During the first half of this year’s NBA regular season, a common narrative surrounding the Los Angeles Clippers was that they needed a point guard to have any chance of a deep postseason run.
Of course, point guards were on the roster — Patrick Beverley, Reggie Jackson and Lou Williams — but none were what you’d call traditional. Beverley is a defense guy, and Jackson and Williams are better suited as shooting guards.
What the Clippers really needed, the thinking went, was someone who could run the offense, maybe score here and there, but mostly create opportunities for superstar wings Kawhi Leonard and Paul George.
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So, in late March, L.A. traded Williams to Atlanta for Rajon Rondo — a facilitator if ever there was one — and while that seemed to do the trick for the second half of the regular season, the 15-year veteran Rondo underperformed in the playoffs (ironic, given his “Playoff Rondo” moniker) getting all but shelved for the Clippers ill-fated series against the Phoenix Suns in the Western Conference finals.
Which brings us to now, the offseason. The Clippers are once again on the hunt for a point guard. And though Rondo and Beverley are still in the picture, the expected departure of Jackson means L.A. will be in the market for a floor leader who can ideally both distribute and fill some of the scoring void left by Jackson.
ESPN’s Zach Lowe believes it could be Kemba Walker.
Walker’s Knees Are a Concern
Last week, Lowe, one of the network’s most recognizable NBA analysts whose job includes chewing the cud over potential NBA trade deals and free agency singings, said the following on his podcast The Lowe Post:
“I think both the L.A. teams are gonna be sniffing around Kemba Walker. I think that’s the market. Now I don’t know if they can get up to the money. I don’t know if they have whatever Oklahoma City wants, but that’s the level, that’s the kind of distressed whatever that I think they could target.”
Distressed is right. Walker, who was a star in Charlotte for eight years before being traded to the Boston Celtics in 2019, didn’t live up to expectations in Beantown. Though he played well in the shortened 2019-20 season, averaging 20.4 points and 4.8 assists while helping the Celtics to the Eastern Conference Finals, persistent knee issues limited Walker to just 43 regular-season games in 2020-21.
In this year’s playoffs, Walker shot just 31.7% from the field and 17.6% from behind the arc in three games against Brooklyn and he sat out the final two contests because of a left knee bone bruise suffered in Game 2.
In June, following the offseason demotion/promotion of head coach Brad Stevens to president of basketball operations in the wake of Danny Ainge’s resignation, Stevens traded Walker, along with a 2021 first-round draft pick and a second-round pick in 2025, to Oklahoma City for Al Horford, Moses Brown and a 2023 second-round pick. (Boston also reaped a trade exemption worth $6.8 million.)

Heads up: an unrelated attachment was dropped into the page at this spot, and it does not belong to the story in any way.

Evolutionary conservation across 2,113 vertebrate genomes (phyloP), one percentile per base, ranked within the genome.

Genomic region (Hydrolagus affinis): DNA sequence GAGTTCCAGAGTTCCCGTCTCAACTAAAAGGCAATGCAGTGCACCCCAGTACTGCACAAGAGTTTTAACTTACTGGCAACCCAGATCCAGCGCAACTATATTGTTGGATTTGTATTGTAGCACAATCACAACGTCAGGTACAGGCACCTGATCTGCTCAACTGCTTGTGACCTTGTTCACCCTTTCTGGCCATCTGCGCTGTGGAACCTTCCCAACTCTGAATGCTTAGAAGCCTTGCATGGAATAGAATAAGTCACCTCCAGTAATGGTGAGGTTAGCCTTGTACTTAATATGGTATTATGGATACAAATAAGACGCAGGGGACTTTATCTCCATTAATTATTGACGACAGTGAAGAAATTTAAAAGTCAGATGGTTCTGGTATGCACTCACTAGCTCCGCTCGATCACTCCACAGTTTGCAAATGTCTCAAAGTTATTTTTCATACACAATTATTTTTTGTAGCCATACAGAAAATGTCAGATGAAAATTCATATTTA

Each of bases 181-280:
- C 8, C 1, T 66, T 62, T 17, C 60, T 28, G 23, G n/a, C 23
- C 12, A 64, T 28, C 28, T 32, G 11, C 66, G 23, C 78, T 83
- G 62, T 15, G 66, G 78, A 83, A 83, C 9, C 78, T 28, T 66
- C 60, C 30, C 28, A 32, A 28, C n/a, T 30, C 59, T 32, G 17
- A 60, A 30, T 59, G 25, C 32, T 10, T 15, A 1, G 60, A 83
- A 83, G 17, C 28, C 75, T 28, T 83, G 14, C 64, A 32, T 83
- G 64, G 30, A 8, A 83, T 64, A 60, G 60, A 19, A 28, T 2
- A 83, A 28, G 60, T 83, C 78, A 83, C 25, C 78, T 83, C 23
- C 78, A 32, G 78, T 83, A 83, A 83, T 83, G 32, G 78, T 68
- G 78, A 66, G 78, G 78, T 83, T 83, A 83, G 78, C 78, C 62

Walker will make $36 million and $37.6 million over the next two seasons (the second year is a player option), and though Horford is still a serviceable big man, Stevens made the trade primarily to rid Boston of Walker’s financial burden. Of course, Walker’s continuing health issues made the deal easier to swallow, and it’s those two factors — salary and injuries — that make it unlikely the Clippers will pursue a trade.
Players, Not Picks, Would Need to Move
Without tradeable first-round picks until 2028 and well over the salary cap, even if the Clippers looked beyond Walker’s mounting injuries, they would still have to give up several players to make the money work in a trade with OKC. To equal Walker’s $36 million, the Clippers would likely need to part with Marcus Morris, Patrick Beverley and Ivica Zubac, perhaps even Terance Mann, one of the team’s brightest young players.
Morris is a glue guy who also happened to shoot the second-highest percentage from three this season (47.3%), and Zubac continued to make strides on both ends of the floor and looks to be the Clippers’ center of the future. While Beverley has injury issues of his own, missing almost half the season between knee and hand problems, during the playoffs he showed that he still has plenty of value defensively.
Exchanging those guys for Walker, even if OKC included a first-round pick, would be a substantial and risky bet that the 31-year-old point guard, with increasingly rickety knees, could help deliver the Clippers their first NBA title immediately. Anything short of that, would be considered a setback for the organization.
Instead, as suggested by Sportsnaut’s Vincent Frank, the Clippers may be better off holding onto those players and look to use their taxpayer mid-level exception, estimated to be around $6 million, on a point guard who is less marquee-ready but still able to provide consistency. Frank names Derrick Rose, Patty Mills, TJ McConnell, Devonte’ Graham and Ish Smith as potential pickups in that scenario.